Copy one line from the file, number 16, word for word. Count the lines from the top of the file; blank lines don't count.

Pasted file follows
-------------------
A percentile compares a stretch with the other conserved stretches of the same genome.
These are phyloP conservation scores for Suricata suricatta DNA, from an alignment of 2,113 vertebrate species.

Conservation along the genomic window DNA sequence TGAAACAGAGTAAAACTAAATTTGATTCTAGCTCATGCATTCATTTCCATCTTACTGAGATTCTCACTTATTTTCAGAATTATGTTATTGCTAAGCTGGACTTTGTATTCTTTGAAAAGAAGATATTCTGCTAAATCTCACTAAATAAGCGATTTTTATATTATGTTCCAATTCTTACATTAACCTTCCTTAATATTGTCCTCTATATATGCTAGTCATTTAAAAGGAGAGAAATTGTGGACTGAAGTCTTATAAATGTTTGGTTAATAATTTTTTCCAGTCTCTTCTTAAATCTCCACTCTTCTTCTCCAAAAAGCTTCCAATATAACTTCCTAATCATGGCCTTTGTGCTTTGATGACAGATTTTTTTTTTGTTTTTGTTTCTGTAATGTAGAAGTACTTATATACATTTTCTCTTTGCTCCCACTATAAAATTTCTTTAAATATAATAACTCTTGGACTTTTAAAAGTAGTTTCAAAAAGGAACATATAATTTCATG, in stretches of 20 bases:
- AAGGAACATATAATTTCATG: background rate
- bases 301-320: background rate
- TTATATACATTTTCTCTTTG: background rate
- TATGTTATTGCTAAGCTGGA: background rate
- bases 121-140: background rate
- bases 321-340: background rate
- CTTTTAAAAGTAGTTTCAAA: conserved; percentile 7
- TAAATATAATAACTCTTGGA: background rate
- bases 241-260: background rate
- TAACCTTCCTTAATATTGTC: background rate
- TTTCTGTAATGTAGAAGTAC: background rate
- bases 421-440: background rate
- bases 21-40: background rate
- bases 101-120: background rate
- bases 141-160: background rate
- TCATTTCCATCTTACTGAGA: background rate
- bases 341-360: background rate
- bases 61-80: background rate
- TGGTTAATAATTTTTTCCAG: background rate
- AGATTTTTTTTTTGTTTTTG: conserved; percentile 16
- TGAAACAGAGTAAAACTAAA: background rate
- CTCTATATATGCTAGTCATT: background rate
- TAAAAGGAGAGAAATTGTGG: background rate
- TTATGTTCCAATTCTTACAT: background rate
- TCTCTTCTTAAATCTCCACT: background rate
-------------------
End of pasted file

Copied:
- bases 21-40: background rate